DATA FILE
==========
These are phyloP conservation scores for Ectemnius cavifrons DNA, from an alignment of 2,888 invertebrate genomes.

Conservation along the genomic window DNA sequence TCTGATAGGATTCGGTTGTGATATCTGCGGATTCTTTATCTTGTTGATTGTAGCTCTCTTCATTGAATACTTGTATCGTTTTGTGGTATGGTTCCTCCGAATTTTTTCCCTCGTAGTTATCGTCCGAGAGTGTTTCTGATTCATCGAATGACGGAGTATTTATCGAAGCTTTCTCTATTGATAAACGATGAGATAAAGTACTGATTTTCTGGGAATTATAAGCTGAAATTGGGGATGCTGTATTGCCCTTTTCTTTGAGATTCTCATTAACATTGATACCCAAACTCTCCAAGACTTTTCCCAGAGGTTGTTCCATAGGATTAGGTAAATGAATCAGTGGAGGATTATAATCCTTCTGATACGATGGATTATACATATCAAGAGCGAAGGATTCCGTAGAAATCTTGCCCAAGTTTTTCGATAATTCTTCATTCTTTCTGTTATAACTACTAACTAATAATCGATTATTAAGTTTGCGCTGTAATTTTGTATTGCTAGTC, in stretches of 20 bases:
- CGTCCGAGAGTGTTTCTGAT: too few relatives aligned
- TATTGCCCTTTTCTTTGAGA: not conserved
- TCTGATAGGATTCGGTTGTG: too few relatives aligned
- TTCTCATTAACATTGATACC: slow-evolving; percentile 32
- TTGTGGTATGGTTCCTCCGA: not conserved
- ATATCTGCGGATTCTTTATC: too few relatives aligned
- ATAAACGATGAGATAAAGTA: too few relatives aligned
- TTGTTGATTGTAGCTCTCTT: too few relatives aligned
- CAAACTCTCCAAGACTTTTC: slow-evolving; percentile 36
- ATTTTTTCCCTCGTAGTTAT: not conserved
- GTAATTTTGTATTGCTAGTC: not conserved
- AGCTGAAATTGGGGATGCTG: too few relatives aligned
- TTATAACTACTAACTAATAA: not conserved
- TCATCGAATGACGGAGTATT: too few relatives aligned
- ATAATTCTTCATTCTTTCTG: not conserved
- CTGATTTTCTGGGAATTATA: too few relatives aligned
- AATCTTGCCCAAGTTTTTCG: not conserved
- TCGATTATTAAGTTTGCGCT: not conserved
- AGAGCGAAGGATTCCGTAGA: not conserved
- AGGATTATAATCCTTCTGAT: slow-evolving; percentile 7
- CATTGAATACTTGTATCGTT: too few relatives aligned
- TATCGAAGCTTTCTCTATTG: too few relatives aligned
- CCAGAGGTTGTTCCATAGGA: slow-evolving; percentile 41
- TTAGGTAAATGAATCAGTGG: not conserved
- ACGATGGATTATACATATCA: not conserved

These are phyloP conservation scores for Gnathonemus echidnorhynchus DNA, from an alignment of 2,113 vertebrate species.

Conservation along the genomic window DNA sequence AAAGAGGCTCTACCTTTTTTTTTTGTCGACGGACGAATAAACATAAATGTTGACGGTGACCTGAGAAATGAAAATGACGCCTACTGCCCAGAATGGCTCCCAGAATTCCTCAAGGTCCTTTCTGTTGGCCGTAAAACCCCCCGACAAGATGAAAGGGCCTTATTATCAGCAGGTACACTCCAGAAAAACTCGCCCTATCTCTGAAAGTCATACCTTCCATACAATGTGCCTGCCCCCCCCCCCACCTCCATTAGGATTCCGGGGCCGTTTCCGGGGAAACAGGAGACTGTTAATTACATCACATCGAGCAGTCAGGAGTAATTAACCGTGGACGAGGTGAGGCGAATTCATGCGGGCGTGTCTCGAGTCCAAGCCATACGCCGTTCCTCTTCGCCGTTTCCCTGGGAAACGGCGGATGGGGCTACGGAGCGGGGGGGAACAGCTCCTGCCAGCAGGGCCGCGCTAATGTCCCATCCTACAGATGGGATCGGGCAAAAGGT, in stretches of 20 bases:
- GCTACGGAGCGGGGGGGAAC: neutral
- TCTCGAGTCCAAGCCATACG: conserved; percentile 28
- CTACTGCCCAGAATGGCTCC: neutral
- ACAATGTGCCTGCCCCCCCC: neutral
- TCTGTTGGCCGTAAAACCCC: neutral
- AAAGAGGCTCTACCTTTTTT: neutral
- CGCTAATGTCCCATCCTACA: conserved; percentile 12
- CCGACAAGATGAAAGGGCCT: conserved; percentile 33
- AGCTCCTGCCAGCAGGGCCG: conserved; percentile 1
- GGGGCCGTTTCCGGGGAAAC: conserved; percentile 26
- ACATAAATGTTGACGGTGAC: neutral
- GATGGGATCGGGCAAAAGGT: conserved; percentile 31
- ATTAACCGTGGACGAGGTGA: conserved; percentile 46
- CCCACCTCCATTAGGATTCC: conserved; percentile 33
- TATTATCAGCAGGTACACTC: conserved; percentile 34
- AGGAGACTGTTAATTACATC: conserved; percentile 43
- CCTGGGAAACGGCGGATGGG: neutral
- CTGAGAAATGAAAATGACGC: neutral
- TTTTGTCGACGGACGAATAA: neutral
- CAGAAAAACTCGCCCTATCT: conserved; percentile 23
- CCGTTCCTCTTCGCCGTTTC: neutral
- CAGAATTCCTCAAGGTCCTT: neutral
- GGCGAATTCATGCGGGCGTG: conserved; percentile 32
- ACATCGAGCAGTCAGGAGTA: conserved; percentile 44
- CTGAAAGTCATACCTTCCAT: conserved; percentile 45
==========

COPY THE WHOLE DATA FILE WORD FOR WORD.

These are phyloP conservation scores for Ectemnius cavifrons DNA, from an alignment of 2,888 invertebrate genomes.

Conservation along the genomic window DNA sequence TCTGATAGGATTCGGTTGTGATATCTGCGGATTCTTTATCTTGTTGATTGTAGCTCTCTTCATTGAATACTTGTATCGTTTTGTGGTATGGTTCCTCCGAATTTTTTCCCTCGTAGTTATCGTCCGAGAGTGTTTCTGATTCATCGAATGACGGAGTATTTATCGAAGCTTTCTCTATTGATAAACGATGAGATAAAGTACTGATTTTCTGGGAATTATAAGCTGAAATTGGGGATGCTGTATTGCCCTTTTCTTTGAGATTCTCATTAACATTGATACCCAAACTCTCCAAGACTTTTCCCAGAGGTTGTTCCATAGGATTAGGTAAATGAATCAGTGGAGGATTATAATCCTTCTGATACGATGGATTATACATATCAAGAGCGAAGGATTCCGTAGAAATCTTGCCCAAGTTTTTCGATAATTCTTCATTCTTTCTGTTATAACTACTAACTAATAATCGATTATTAAGTTTGCGCTGTAATTTTGTATTGCTAGTC, in stretches of 20 bases:
- CGTCCGAGAGTGTTTCTGAT: too few relatives aligned
- TATTGCCCTTTTCTTTGAGA: not conserved
- TCTGATAGGATTCGGTTGTG: too few relatives aligned
- TTCTCATTAACATTGATACC: slow-evolving; percentile 32
- TTGTGGTATGGTTCCTCCGA: not conserved
- ATATCTGCGGATTCTTTATC: too few relatives aligned
- ATAAACGATGAGATAAAGTA: too few relatives aligned
- TTGTTGATTGTAGCTCTCTT: too few relatives aligned
- CAAACTCTCCAAGACTTTTC: slow-evolving; percentile 36
- ATTTTTTCCCTCGTAGTTAT: not conserved
- GTAATTTTGTATTGCTAGTC: not conserved
- AGCTGAAATTGGGGATGCTG: too few relatives aligned
- TTATAACTACTAACTAATAA: not conserved
- TCATCGAATGACGGAGTATT: too few relatives aligned
- ATAATTCTTCATTCTTTCTG: not conserved
- CTGATTTTCTGGGAATTATA: too few relatives aligned
- AATCTTGCCCAAGTTTTTCG: not conserved
- TCGATTATTAAGTTTGCGCT: not conserved
- AGAGCGAAGGATTCCGTAGA: not conserved
- AGGATTATAATCCTTCTGAT: slow-evolving; percentile 7
- CATTGAATACTTGTATCGTT: too few relatives aligned
- TATCGAAGCTTTCTCTATTG: too few relatives aligned
- CCAGAGGTTGTTCCATAGGA: slow-evolving; percentile 41
- TTAGGTAAATGAATCAGTGG: not conserved
- ACGATGGATTATACATATCA: not conserved

These are phyloP conservation scores for Gnathonemus echidnorhynchus DNA, from an alignment of 2,113 vertebrate species.

Conservation along the genomic window DNA sequence AAAGAGGCTCTACCTTTTTTTTTTGTCGACGGACGAATAAACATAAATGTTGACGGTGACCTGAGAAATGAAAATGACGCCTACTGCCCAGAATGGCTCCCAGAATTCCTCAAGGTCCTTTCTGTTGGCCGTAAAACCCCCCGACAAGATGAAAGGGCCTTATTATCAGCAGGTACACTCCAGAAAAACTCGCCCTATCTCTGAAAGTCATACCTTCCATACAATGTGCCTGCCCCCCCCCCCACCTCCATTAGGATTCCGGGGCCGTTTCCGGGGAAACAGGAGACTGTTAATTACATCACATCGAGCAGTCAGGAGTAATTAACCGTGGACGAGGTGAGGCGAATTCATGCGGGCGTGTCTCGAGTCCAAGCCATACGCCGTTCCTCTTCGCCGTTTCCCTGGGAAACGGCGGATGGGGCTACGGAGCGGGGGGGAACAGCTCCTGCCAGCAGGGCCGCGCTAATGTCCCATCCTACAGATGGGATCGGGCAAAAGGT, in stretches of 20 bases:
- GCTACGGAGCGGGGGGGAAC: neutral
- TCTCGAGTCCAAGCCATACG: conserved; percentile 28
- CTACTGCCCAGAATGGCTCC: neutral
- ACAATGTGCCTGCCCCCCCC: neutral
- TCTGTTGGCCGTAAAACCCC: neutral
- AAAGAGGCTCTACCTTTTTT: neutral
- CGCTAATGTCCCATCCTACA: conserved; percentile 12
- CCGACAAGATGAAAGGGCCT: conserved; percentile 33
- AGCTCCTGCCAGCAGGGCCG: conserved; percentile 1
- GGGGCCGTTTCCGGGGAAAC: conserved; percentile 26
- ACATAAATGTTGACGGTGAC: neutral
- GATGGGATCGGGCAAAAGGT: conserved; percentile 31
- ATTAACCGTGGACGAGGTGA: conserved; percentile 46
- CCCACCTCCATTAGGATTCC: conserved; percentile 33
- TATTATCAGCAGGTACACTC: conserved; percentile 34
- AGGAGACTGTTAATTACATC: conserved; percentile 43
- CCTGGGAAACGGCGGATGGG: neutral
- CTGAGAAATGAAAATGACGC: neutral
- TTTTGTCGACGGACGAATAA: neutral
- CAGAAAAACTCGCCCTATCT: conserved; percentile 23
- CCGTTCCTCTTCGCCGTTTC: neutral
- CAGAATTCCTCAAGGTCCTT: neutral
- GGCGAATTCATGCGGGCGTG: conserved; percentile 32
- ACATCGAGCAGTCAGGAGTA: conserved; percentile 44
- CTGAAAGTCATACCTTCCAT: conserved; percentile 45